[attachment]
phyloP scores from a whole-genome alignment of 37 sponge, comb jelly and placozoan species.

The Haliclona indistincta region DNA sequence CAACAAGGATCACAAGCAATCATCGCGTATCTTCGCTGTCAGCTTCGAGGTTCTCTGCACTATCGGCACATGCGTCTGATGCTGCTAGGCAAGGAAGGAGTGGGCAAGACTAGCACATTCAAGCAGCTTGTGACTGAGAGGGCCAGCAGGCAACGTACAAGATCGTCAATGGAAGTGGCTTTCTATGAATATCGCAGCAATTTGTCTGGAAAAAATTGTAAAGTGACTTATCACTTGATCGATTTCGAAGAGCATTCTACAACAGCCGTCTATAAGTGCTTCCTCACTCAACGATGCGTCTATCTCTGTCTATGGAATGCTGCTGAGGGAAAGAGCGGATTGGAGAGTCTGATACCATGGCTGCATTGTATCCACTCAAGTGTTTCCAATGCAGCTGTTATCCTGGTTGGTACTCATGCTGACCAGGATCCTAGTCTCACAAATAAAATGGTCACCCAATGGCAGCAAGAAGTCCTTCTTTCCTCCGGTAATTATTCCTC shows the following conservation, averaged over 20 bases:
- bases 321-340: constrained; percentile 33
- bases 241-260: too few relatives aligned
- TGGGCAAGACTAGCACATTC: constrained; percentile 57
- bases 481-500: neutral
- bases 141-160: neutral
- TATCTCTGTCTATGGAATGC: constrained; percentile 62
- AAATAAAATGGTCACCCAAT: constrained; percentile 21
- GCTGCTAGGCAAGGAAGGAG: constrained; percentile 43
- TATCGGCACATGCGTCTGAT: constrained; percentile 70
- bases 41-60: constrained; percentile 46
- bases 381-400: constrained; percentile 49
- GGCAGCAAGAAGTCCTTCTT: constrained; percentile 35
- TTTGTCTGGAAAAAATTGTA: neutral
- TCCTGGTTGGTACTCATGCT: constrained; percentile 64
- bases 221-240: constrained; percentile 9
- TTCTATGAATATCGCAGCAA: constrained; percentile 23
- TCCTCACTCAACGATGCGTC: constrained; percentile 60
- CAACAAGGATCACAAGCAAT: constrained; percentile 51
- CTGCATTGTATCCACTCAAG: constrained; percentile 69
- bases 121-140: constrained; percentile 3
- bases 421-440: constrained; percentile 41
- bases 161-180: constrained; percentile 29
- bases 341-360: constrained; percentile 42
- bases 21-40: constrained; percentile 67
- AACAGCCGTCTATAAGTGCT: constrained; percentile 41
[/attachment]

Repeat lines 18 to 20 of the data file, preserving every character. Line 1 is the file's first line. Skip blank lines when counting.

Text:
- TTCTATGAATATCGCAGCAA: constrained; percentile 23
- TCCTCACTCAACGATGCGTC: constrained; percentile 60
- CAACAAGGATCACAAGCAAT: constrained; percentile 51